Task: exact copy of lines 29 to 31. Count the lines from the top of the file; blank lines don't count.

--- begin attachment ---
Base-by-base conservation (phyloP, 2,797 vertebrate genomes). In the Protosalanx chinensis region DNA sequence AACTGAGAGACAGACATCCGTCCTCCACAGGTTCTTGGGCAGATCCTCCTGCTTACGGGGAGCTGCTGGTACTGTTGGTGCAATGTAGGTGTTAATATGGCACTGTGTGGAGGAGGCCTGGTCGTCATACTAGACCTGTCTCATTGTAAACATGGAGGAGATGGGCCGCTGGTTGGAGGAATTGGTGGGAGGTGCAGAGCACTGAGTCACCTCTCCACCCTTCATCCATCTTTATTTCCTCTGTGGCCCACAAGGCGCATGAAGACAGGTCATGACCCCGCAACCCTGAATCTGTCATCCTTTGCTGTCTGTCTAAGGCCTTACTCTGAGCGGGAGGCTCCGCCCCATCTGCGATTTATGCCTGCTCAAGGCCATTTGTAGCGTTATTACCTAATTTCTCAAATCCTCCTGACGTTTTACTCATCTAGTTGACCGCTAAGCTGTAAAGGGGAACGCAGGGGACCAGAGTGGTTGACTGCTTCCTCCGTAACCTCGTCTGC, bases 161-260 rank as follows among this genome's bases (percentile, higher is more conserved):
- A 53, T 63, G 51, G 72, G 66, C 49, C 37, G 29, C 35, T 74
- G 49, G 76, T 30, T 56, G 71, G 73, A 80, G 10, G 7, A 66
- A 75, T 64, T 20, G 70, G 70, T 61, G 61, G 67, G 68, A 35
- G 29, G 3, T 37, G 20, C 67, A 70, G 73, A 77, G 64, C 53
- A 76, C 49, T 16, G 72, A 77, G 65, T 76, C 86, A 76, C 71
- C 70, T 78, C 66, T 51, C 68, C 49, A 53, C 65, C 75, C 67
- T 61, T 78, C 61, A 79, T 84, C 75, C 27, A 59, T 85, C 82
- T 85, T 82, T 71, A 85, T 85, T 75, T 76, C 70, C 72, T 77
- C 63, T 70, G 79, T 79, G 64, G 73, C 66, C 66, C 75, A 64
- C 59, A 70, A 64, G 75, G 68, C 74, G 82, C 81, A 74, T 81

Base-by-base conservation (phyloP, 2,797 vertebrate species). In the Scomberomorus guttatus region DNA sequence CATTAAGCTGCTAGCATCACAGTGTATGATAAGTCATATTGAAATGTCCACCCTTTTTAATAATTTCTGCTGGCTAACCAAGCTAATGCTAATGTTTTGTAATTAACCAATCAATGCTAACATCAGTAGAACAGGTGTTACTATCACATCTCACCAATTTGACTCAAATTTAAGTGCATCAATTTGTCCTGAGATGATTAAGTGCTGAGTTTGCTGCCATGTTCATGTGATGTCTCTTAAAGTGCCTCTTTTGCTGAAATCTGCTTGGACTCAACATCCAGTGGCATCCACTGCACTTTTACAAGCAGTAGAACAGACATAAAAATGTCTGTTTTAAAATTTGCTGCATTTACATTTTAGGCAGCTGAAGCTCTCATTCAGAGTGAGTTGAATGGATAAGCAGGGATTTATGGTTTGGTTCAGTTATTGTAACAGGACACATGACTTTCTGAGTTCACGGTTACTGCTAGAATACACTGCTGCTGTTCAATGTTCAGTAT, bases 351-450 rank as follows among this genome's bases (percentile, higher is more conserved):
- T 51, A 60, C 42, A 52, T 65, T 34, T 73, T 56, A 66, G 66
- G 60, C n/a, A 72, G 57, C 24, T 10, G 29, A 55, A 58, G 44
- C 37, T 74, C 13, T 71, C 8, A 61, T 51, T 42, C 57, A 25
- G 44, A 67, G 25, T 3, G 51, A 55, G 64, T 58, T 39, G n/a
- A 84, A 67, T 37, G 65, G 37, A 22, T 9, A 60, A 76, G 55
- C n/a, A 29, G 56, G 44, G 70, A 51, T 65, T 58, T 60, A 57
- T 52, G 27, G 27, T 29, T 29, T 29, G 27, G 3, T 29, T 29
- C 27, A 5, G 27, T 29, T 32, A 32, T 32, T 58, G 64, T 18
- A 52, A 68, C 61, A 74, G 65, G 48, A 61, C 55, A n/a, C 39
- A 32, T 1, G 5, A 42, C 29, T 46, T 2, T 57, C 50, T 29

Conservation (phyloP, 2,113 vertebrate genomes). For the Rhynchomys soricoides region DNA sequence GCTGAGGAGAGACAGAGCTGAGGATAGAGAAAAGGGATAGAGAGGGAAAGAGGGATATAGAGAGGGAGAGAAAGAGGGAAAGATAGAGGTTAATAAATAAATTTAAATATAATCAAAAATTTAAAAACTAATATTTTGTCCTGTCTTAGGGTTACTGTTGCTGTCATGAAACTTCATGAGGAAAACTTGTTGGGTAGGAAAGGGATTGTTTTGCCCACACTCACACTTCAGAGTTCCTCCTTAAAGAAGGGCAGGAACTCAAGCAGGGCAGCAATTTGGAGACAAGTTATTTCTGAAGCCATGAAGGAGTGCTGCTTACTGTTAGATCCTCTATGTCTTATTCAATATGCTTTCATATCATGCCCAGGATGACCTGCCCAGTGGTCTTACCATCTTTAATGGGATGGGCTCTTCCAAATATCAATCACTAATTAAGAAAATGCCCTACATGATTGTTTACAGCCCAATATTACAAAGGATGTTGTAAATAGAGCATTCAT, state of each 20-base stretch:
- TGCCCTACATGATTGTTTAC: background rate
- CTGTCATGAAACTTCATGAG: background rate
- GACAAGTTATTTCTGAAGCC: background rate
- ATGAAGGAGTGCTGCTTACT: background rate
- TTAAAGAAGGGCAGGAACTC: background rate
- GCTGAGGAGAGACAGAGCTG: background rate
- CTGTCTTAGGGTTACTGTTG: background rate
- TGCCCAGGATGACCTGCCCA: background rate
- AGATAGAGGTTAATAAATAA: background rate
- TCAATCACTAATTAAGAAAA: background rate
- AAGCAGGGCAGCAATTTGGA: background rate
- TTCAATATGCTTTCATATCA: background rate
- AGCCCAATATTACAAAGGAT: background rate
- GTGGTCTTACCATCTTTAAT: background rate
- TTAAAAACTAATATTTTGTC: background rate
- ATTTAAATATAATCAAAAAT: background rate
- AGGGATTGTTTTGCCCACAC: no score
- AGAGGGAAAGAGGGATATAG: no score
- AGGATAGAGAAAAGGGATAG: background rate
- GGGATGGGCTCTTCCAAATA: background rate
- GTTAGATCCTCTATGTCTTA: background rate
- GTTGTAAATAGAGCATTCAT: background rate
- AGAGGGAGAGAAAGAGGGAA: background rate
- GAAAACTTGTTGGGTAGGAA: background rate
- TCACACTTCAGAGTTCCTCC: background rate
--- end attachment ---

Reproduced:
- GCTGAGGAGAGACAGAGCTG: background rate
- CTGTCTTAGGGTTACTGTTG: background rate
- TGCCCAGGATGACCTGCCCA: background rate